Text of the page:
The History of Anorexia Nervosa: A Timeline
(Image by: invisible_helicopter)
1684 - Anorexia nervosa was described for the first time.
1689 - English physician Richard Morton describes in his Phtisiologia: a Treatise on Consumption, two accounts of a wasting disease of nervous origins. This could be seen as the first clear medical description of anorexia nervosa (Gordon 2000).
1868 - English physician, Sir William Gull (1816-1890), published his text Anorexia Hysterica. Gull coined the term anorexia nervosa in order to distinguish the disorder from the overall term ‘hysteria’. Gull emphasized the physiological causes of the illness, the need to restore weight, and the role played by family.
1870 – Anorexia became identified and described with its own diagnosis. The identification of the disease was not only related to the new way to look at medicine, but also an effect of societal changes and on the new ‘ideal’ for young women.
(Image by: Janine)
Early 1970s - American media began to write about Anorexia Nervosa.
1974 - Stories in American media began to emerge about how young women refused to eat, but there was no real explanation within these stories about how serious this illness could be.
1978 - After almost three decades of clinical experiences of anorexia nervosa, the psychologist Hilde Bruch published a book about the disease called The Golden Cage. The book is based on numerous cases of the illness, where mostly young women's testimonials are included. During the time of the books publication, Bruch claimed that the disease was so common that it had become a big problem in most American colleges and universities.
1984 - During the American TV show Saturday night live, the host began to joke about the disease and showed a proposal of what an anorectic cookbook could look like. Thankfully today, many have realised how serious the disease and its effects are. Anorexia nervosa continued to rapidly increase and became known as the ‘disorder of the 80s.’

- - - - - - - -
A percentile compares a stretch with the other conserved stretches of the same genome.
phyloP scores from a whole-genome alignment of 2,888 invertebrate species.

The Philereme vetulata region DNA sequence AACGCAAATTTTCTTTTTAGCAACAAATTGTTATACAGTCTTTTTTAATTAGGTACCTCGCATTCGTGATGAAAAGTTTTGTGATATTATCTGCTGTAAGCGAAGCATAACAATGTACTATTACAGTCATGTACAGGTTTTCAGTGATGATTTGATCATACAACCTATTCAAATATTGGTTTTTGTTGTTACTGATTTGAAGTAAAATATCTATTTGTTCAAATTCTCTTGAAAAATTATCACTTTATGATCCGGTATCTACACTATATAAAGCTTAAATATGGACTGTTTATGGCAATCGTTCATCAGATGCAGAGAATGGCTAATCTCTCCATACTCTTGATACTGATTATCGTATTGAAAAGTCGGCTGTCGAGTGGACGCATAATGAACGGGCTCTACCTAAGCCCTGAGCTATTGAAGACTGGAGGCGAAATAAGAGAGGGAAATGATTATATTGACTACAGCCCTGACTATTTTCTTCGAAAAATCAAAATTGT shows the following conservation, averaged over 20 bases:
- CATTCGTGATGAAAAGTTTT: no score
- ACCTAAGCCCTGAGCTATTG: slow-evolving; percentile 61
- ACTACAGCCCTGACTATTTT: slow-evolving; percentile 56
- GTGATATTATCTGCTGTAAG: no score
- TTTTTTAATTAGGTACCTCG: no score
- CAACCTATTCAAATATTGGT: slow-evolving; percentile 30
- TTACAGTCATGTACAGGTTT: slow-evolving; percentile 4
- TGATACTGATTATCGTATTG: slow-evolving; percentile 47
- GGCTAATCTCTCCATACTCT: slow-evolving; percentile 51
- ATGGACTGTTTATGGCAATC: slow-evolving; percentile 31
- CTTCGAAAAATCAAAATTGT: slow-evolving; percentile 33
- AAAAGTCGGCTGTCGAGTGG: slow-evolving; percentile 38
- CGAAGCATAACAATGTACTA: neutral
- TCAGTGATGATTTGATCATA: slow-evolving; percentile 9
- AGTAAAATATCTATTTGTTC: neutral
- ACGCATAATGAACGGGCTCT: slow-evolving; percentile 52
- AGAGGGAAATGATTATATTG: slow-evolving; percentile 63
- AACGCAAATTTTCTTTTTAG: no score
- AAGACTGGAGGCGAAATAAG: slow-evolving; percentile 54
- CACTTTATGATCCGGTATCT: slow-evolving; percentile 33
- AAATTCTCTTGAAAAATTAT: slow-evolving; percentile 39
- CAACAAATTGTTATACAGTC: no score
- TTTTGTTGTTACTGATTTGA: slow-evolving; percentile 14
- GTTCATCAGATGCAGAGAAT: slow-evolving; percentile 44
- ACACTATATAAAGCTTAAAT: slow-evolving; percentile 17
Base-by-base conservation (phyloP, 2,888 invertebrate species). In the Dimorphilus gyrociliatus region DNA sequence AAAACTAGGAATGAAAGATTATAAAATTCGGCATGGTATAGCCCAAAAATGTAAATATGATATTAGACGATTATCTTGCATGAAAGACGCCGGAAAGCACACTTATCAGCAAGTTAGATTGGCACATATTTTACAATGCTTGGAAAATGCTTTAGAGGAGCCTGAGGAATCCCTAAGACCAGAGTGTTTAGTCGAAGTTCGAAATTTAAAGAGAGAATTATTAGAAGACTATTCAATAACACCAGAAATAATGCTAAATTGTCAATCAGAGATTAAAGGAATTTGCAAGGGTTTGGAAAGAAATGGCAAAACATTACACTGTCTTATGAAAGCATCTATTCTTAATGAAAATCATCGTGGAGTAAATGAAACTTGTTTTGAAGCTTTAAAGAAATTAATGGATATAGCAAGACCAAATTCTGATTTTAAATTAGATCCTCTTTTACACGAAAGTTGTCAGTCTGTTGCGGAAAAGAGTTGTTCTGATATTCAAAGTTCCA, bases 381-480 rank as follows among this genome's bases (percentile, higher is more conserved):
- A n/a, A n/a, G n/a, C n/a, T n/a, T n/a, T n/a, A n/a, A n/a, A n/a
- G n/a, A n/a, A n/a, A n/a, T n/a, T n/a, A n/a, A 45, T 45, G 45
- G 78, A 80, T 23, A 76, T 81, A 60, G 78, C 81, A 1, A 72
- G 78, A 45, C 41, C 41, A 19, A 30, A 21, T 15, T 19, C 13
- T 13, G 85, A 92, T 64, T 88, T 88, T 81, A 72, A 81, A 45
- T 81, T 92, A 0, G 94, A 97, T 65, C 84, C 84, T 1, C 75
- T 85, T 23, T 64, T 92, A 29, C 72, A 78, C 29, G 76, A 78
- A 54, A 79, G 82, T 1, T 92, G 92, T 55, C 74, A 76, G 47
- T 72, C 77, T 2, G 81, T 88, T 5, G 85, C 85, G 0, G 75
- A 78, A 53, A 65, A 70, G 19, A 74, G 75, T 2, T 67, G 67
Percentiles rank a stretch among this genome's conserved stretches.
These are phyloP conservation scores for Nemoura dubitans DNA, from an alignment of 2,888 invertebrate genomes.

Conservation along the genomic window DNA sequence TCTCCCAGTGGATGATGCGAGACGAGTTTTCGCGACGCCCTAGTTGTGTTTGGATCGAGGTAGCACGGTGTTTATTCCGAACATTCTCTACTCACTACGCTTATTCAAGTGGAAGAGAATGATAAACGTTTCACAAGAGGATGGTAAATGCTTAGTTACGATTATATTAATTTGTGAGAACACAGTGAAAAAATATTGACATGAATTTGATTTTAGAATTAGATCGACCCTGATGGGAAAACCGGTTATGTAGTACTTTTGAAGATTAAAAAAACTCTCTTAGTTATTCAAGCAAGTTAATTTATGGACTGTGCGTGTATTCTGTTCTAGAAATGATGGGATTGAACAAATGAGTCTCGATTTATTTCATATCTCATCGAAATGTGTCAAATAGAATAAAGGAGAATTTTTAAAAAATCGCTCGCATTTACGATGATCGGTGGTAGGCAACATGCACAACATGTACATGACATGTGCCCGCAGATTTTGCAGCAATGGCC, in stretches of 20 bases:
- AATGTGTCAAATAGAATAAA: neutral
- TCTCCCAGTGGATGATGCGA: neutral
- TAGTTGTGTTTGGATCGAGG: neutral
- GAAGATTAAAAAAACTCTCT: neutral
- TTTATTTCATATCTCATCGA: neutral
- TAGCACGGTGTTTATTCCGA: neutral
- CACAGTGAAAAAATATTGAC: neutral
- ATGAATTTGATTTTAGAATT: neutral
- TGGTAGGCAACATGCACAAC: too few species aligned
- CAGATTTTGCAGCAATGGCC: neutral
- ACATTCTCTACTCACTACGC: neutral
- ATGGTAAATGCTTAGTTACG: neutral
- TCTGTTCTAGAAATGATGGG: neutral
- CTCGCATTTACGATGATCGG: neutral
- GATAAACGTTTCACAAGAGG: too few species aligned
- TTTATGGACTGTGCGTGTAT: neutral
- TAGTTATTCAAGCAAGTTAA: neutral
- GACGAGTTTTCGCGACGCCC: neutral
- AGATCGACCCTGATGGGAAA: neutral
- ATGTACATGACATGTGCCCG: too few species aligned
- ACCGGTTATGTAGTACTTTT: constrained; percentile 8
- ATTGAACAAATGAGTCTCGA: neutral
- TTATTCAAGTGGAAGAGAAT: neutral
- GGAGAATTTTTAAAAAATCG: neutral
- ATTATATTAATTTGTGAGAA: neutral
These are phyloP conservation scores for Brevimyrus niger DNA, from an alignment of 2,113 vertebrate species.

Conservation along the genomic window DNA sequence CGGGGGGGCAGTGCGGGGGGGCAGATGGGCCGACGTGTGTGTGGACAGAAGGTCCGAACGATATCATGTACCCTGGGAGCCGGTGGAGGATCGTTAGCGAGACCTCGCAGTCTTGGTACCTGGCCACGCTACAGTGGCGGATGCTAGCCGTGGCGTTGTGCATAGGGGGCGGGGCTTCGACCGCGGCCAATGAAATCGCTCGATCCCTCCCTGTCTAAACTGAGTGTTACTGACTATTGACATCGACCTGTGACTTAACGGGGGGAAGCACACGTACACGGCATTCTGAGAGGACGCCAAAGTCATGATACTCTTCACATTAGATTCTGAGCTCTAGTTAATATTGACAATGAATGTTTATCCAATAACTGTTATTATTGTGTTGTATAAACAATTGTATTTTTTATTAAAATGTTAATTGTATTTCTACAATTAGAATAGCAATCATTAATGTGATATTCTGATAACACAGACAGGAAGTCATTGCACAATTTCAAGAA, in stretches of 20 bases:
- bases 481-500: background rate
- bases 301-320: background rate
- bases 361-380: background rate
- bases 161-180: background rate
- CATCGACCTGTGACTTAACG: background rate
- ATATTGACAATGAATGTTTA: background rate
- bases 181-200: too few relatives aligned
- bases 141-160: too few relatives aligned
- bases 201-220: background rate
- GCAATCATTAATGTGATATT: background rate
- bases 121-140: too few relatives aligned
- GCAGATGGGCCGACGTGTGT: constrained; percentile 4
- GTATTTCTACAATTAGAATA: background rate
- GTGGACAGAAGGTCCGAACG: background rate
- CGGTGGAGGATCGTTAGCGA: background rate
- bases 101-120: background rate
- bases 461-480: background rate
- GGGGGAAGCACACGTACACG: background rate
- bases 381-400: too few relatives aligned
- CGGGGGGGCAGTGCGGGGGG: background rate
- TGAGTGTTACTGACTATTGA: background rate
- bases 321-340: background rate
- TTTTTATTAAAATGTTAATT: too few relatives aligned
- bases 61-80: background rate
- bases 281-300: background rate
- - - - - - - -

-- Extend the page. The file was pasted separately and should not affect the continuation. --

Mid 1980s – Educational institutes began counselling and support systems for the illness. Public awareness further reached a peak when popular singer Karen Carpenter, who suffered with anorexia, died of a cardiac arrest.
(Image by: Movie-Fan)
1989 – The UK based Anorexia Family Aid and Anorexic Aid merge, forming the Eating Disorders Association (EDA). The EDA became the UK’s first national organisation devoted to eating disorders.
Late 1990s - Although Anorexia Nervosa has long been well known by psychologists and medical professionals, it wasn’t until the late twentieth century that the general public first got to know about the disease and its true nature.
2001 – The National Eating Disorder Association (NEDA) is formed. Eating Disorders Awareness and Prevention (EDAP) joined with the American Anorexia Bulimia Association (AABA) to create the largest and longest standing eating disorders prevention and advocacy organizations in the world.
2002 - Groundbreaking research from the USA supports the theory that anorexia is more than a psychosocial illness, showing genes are likely to be responsible too.
2005 – The UK’s first NHS hostel for people with eating disorders, Denbridge House, is opened in Bromley.
2007 - The Eating Disorders Association (EDA) rebrands as Beat.
2007 - The National Institute of Health and Clinical Excellence release figures that suggest 1.6 million people in the UK are affected by an eating disorder. 11% of these sufferers are male.
2008 – Anorexia and Bulimia Care reports the UK has the highest rate of eating disorders in Europe.
2009 - Beat Cymru is funded by the Big Lottery Fund to create support services for people in Wales.
2010 – The NHS Information Centre raises concern about the increasing number of young people developing eating disorders, claiming one in three hospital stays for such illnesses are among children.
2011 – Research from California sheds light on the role of genetics in why some people suffering with an eating disorder, such as chronic cases, have poor recovery outcomes.
(Video by: columbinenosis)
For further information on the above information, please see the links to resources below.